How the Pandemic affected us:
COVID-19 has caused disruption nationally and had significant impact locally in Greater Manchester. The first wave caused unprecedented pressure on admissions across all our hospitals resulting in four key consequences:
- A complete change in clinical work patterns such that many staff were redeployed to frontline clinical services.
- Our research operations and support staff were re-focused to support COVID research.
- A number of staff were isolating and/or providing home-schooling and childcare when the schools closed.
The net result was that much of our clinical facing and laboratory based non-COVID work paused in spring/summer 2020 and Urgent Public Health (UPH) studies were prioritised. With subsequent waves of disease in Greater Manchester in late-autumn and post-Christmas, there have been further significant and prolonged pauses in research activities for much of the past 12 months.
For those working on the UPH studies, staff were moved from the comfort of their usual specialty, to work in a disease area that was brand new with a team of people they weren’t familiar with. This was alongside the stresses and anxieties caused by the pandemic outside of work. There was enormous pressure on the team to ensure that very tight timelines were met, and this was coupled with an extremely high volume of work. It also involved dealing with situations and information that was sensitive and in parts distressing for those involved. Despite this, the team rose to the challenge and did so with a very positive attitude.
Though the majority of the BioResource team were moved to support other COVID-related work, some were able to maintain their support for the BioResource, and as a result of this the Manchester-led Immune-Mediated Inflammatory Diseases (IMID) BioResource now has 17 sites up and running, with many of these being in the last two months as things have started to open up again nationally. Our Musculoskeletal team, via the Kellgren Centre at MFT (Manchester University NHS Foundation Trust) , recruited the first patient to the IMID BioResource launched in September 2020. We currently have almost 600 IMID patients recruited with nearly half in our local Manchester area - 228 from the Manchester Royal Infirmary and nine from the newly opened Wythenshawe and Trafford NHS sites, all part of Manchester University Hospitals NHS Foundation Trust.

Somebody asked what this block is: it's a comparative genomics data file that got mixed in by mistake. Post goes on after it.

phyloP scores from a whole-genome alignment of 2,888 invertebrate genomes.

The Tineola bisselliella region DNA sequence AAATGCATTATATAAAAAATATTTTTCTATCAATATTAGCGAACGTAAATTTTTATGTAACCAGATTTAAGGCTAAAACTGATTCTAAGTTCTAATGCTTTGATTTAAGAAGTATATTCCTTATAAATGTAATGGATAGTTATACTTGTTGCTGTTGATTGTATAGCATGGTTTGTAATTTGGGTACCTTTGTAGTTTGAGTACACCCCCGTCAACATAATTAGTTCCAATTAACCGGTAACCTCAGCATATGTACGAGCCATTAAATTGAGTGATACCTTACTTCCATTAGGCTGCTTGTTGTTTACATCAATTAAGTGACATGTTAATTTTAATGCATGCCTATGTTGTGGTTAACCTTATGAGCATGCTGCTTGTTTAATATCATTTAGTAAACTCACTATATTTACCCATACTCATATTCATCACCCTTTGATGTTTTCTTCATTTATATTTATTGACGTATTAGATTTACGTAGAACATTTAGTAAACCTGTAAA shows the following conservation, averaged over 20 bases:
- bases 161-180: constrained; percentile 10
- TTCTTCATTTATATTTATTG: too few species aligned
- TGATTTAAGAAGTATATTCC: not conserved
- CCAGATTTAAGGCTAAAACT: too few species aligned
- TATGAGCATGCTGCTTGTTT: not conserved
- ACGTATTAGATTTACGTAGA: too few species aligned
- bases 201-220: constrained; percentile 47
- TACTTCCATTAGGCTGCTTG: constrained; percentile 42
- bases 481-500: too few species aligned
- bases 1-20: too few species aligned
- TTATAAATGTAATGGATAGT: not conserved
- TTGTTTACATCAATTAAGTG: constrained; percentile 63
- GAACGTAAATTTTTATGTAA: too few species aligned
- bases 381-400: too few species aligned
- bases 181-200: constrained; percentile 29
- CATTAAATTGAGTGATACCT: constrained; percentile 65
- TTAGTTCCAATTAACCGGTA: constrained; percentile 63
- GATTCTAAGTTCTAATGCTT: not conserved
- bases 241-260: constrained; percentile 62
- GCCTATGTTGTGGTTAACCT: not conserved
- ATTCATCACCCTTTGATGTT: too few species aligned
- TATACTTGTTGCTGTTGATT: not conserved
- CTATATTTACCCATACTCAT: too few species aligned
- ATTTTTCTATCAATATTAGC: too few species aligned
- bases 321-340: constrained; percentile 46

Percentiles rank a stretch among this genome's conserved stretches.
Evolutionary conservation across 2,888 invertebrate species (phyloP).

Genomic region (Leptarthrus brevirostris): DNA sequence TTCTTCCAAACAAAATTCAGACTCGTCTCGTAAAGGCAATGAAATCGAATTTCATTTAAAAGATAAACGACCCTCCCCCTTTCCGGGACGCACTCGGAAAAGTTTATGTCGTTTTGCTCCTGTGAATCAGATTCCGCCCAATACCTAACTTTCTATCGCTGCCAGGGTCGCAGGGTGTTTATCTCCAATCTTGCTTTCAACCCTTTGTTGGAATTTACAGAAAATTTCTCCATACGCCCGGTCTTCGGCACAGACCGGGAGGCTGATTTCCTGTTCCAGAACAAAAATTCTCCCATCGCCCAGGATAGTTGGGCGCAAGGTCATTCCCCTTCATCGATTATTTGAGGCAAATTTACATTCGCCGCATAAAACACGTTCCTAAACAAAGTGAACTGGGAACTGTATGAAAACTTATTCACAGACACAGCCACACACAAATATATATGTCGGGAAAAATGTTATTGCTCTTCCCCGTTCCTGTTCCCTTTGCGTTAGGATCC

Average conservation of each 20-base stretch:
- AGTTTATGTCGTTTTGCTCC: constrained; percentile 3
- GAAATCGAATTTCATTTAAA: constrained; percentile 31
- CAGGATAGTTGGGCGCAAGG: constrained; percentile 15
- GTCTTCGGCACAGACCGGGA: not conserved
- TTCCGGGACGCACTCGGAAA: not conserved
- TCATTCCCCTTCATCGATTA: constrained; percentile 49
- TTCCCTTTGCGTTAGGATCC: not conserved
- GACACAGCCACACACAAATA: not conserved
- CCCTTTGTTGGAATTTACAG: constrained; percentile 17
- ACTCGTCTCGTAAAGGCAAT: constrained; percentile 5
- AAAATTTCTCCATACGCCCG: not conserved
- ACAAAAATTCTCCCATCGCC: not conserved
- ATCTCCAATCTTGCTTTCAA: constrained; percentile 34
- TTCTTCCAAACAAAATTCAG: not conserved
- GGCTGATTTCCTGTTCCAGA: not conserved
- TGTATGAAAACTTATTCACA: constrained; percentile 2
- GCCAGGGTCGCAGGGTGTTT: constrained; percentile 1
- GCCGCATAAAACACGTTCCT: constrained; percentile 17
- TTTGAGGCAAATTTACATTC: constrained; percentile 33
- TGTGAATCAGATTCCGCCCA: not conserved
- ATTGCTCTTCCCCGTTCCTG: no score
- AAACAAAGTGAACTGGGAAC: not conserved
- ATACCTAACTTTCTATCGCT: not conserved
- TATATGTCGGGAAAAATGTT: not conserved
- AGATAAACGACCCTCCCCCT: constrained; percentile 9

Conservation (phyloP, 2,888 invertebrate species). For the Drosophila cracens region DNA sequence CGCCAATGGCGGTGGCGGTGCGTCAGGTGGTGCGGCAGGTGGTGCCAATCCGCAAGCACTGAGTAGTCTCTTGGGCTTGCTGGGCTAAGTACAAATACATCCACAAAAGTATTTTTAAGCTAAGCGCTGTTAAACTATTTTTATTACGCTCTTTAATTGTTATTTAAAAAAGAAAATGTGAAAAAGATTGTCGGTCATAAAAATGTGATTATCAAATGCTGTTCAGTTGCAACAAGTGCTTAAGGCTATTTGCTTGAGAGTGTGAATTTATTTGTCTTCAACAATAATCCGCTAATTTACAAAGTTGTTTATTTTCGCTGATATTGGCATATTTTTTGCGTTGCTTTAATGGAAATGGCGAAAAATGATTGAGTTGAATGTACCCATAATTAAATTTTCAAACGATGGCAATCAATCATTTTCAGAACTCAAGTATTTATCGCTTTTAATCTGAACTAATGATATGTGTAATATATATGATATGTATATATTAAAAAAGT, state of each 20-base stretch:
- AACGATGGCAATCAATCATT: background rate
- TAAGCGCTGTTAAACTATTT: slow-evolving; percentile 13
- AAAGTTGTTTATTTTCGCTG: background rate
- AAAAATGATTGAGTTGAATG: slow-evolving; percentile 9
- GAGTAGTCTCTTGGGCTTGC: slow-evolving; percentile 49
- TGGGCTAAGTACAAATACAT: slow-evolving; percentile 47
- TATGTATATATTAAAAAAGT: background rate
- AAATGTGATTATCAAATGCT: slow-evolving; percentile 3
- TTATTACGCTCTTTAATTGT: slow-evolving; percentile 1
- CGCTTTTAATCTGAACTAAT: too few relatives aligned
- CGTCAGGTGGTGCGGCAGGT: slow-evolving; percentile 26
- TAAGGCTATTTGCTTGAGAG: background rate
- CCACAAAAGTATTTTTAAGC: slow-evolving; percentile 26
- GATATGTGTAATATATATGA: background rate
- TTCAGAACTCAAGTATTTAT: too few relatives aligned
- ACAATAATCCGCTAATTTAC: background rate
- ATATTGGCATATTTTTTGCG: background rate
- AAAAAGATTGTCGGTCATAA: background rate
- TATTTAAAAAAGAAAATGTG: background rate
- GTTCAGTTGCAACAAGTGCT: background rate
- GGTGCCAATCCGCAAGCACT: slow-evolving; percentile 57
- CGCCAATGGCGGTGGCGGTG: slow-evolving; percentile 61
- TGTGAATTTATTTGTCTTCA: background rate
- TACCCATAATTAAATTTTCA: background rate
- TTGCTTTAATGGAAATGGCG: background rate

One of the highlights of this period has been seeing how people have supported each other through an uncertain and stressful time, really pulling together to ensure that not only the required tasks were completed, but also the wellbeing of other team members was looked after. A lot of the UPH team hadn’t previously worked together, and this was a new area for everyone, but each team member really embraced the situation and approached it with positivity despite the many challenges imposed.
Reflecting back, everyone involved has enjoyed contributing to the UPH research and it’s great to see encouraging news stories coming from the trials we’ve been involved with.
Looking to the future:
Whilst we are still involved in some of the UPH research studies, we’re now able to look towards reopening the research studies that were paused and working out how these studies can be managed alongside the different ways that clinical services are operating. Restarting recruitment to the BioResource is likely to be a staged approach as we find our feet again, and establish the best way of working with both participants and the clinical teams. It’s important that we learn from the new ways of working we have developed during the pandemic, and carry forwards good practices into the future.
We’re looking forward to linking back in with the specialty areas and teams that were previously supporting the BioResource, and developing new partnerships as we expand the cohorts we’re contributing to.